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Great Depression help from MassMutual

Allen Wastler

Posted on January 08, 2024

Allen Wastler is a former financial journalist with over 30-years of experience, including time at CNBC, CNN, and Knight-Ridder Newspapers.
Live Mutual: Depression help
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Relate the problems for people in Detroit as banks closed during the Great Depression.

Note how MassMutual secured cash for policyowners using their cash value to make ends meet.

Describe the special circumstances allowing a coal trader to secure funds needed to get fuel to his freezing customers.

Winter, with its bone-chilling cold and snow-related disruptions, can be a little … depressing.

But there can be positive tales out of the winter months. One such tale involves MassMutual’s commitment to helping people. And it involves armed guards and an envelope of cash, which adds some intrigue.

It was during the Great Depression in Michigan. The state, particularly Detroit, was suffering. In February,1933, a combination of state and federal actions closed banks there for roughly three weeks.

Now, during these hard times MassMutual customers had been borrowing against their life insurance policies to make ends meet. But with the banks closed, customers had no place to cash checks. So, the Massachusetts-based company sent $300,000 in cash to its agencies in Michigan.

Detroit desperation

More than 15,000 policyholders came to the Detroit agency looking to borrow from their policies’ cash value, according to Richard Hooker in his history of MassMutual, “A Century of Service,” published in 1951.

“They came to us in such streams that it was necessary to have four of our agents appointed deputy sheriffs and carry revolvers, lest there be disorder,” according to a letter from the Detroit agency to the home office.

The problem was compounded by the weather. It was a tough February in Detroit, with temperatures going as low as -13 degrees Fahrenheit. As a result, local coal supplies were running low.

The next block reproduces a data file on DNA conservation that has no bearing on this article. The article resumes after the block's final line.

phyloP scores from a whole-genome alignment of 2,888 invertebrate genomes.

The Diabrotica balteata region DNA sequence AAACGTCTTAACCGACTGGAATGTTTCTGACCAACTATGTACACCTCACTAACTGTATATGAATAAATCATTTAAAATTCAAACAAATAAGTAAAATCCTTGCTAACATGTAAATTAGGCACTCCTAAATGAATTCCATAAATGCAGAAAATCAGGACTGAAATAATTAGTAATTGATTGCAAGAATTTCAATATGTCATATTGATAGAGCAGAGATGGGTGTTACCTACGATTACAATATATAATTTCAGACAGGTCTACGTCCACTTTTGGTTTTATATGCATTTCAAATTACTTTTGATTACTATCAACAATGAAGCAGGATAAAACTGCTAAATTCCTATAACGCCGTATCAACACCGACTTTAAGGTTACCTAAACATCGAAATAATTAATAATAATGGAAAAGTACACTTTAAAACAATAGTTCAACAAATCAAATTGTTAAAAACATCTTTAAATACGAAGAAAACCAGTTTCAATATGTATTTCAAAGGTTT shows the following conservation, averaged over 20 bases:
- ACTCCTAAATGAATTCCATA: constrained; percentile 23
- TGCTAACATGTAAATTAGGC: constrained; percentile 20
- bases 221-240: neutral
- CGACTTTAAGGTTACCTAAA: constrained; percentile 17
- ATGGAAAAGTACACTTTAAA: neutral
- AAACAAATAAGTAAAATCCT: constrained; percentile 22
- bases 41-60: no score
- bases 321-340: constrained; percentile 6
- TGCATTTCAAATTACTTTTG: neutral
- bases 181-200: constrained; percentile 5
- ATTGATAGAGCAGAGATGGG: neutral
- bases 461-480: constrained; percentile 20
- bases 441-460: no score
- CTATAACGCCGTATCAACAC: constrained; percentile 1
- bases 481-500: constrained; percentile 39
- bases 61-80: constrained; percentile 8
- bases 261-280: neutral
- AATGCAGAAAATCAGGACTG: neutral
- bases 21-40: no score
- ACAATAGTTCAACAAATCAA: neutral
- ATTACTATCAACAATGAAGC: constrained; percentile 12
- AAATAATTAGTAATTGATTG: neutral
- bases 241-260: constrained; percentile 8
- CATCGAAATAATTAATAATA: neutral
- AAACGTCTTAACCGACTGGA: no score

A coal dealer came to the MassMutual agency. The railroads had his coal but wouldn’t release it unless they were paid. He had plenty of money — in the banks — which were closed. He needed $100,000 in cash. He asked for a loan from his $115,000 single-premium life insurance policy that he purchased from MassMutual two years earlier.

This, of course, had some implications for the businessman on a personal level. Taking loans from a life insurance policy will reduce the policy’s cash value and death benefit and may result in a tax liability. But he was in a tough spot in both business and human terms. (Related: Understanding cash value)

“He was desperate with telephones ringing in every coal yard office, where people were insisting upon delivery of coal, especially in schools, hospitals, orphanages, and homes where there was illness,” the letter detailed in Hooker’s book. “It was cold in Detroit.”

Cash for coal

The agency didn’t have enough cash on hand to help him, so it called the MassMutual home office in Springfield, Massachusetts. A series of phone calls to three Federal Reserve central banks and one local branch resulted in the agency getting $100,000 from the local bank’s vault. It took about six hours.

“When our policyholder called at our office with satchels and armed guards on each side of him … he was mystified when we handed him a small envelope,” the letter stated. “With hands shaking, he opened it and looked as though he had just seen for the first time a $1,000 bill. He began to count but was so nervous he only counted ninety-nine. After taking a few deep breaths, he started over again and finished with one hundred.

“Within a few hours, the coal in the railroad yards had been released, trucks started to travel in various directions through the city and countryside. Life insurance money had begun to ‘keep the home fires burning,’ to relieve suffering, make little children and elderly men and women warm, and prevent what could have been a very difficult health situation.”

And then, the coal dealer’s customers got their coal. A few days later, on March 4, the banks re-opened.

So, you see, cold weather can sometimes reveal the strength of people helping people and add up to a good ending.

Since 1851, MassMutual has been focused on helping people secure their financial future and protect the ones they love. That mission is why we have over 7,500 financial professionals to assist you on your journey through insurance, investing, retirement planning, estate management, and more. You can find a MassMutual professional with this tool or you can let us know you’d like to talk to one and we’ll have one of our financial professionals contact you.

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This article was originally published in November 2016. It has been updated.


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